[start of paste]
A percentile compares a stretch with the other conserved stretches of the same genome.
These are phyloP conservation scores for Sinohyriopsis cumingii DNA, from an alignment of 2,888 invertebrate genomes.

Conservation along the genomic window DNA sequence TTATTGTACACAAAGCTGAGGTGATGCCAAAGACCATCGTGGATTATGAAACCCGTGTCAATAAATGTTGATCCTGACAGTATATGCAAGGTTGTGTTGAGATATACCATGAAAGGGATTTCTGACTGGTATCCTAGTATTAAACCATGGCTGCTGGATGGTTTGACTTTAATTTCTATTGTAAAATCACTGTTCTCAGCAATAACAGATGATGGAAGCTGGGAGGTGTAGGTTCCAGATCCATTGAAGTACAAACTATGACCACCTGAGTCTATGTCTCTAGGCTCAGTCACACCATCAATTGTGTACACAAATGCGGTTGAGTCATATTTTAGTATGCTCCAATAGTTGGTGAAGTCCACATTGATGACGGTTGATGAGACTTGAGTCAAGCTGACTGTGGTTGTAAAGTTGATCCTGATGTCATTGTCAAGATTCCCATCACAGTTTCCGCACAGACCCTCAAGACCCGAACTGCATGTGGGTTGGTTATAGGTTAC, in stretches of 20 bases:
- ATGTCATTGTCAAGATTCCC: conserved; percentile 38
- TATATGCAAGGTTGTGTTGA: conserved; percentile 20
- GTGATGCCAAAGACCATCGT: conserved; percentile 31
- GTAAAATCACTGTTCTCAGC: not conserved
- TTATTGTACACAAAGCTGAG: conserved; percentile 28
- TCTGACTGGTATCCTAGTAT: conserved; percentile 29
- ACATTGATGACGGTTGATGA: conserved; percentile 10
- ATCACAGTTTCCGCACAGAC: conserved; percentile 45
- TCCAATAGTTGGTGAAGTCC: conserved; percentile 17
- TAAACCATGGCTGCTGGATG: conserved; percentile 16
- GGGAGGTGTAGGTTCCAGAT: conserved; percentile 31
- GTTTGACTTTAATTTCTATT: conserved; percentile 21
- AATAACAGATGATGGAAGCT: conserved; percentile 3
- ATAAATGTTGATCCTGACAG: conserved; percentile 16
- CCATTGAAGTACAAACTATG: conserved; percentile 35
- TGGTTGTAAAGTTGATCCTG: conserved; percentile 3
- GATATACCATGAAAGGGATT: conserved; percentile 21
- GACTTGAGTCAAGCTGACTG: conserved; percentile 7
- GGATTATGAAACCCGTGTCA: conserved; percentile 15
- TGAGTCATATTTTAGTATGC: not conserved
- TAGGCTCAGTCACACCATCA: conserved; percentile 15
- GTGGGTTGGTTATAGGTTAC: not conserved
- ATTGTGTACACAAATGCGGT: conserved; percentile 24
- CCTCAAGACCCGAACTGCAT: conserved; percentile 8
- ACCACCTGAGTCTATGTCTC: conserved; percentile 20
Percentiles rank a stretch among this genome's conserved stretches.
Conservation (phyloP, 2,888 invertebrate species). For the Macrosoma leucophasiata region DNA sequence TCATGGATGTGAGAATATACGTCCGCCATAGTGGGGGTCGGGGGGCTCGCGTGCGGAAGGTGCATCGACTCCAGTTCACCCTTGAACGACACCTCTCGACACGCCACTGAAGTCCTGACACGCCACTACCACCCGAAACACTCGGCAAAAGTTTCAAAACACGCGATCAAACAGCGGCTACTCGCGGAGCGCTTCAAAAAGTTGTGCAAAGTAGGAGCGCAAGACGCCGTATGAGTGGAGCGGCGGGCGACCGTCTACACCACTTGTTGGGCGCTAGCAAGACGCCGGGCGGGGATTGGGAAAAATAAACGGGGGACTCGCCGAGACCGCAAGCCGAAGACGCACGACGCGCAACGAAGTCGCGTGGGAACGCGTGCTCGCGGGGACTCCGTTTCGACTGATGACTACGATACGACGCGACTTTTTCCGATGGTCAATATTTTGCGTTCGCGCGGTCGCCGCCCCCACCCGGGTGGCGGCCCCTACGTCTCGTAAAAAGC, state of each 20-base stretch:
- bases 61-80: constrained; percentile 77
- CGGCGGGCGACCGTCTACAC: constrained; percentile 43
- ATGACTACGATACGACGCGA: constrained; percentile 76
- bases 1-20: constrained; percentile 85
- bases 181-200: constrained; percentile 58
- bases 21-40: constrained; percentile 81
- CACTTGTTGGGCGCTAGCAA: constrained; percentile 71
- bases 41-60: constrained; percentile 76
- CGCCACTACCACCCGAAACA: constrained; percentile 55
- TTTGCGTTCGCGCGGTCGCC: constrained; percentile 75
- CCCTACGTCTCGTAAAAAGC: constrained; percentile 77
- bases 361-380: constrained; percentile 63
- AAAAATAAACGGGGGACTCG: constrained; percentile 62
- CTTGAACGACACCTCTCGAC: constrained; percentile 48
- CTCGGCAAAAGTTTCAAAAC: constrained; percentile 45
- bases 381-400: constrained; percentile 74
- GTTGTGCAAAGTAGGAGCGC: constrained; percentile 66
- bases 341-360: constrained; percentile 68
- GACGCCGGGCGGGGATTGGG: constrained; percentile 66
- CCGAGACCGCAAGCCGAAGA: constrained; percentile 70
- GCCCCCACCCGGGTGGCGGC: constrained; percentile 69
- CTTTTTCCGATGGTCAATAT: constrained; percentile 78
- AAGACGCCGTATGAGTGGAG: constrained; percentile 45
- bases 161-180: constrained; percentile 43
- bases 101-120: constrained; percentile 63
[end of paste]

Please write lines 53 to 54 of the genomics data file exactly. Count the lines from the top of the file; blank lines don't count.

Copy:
- AAGACGCCGTATGAGTGGAG: constrained; percentile 45
- bases 161-180: constrained; percentile 43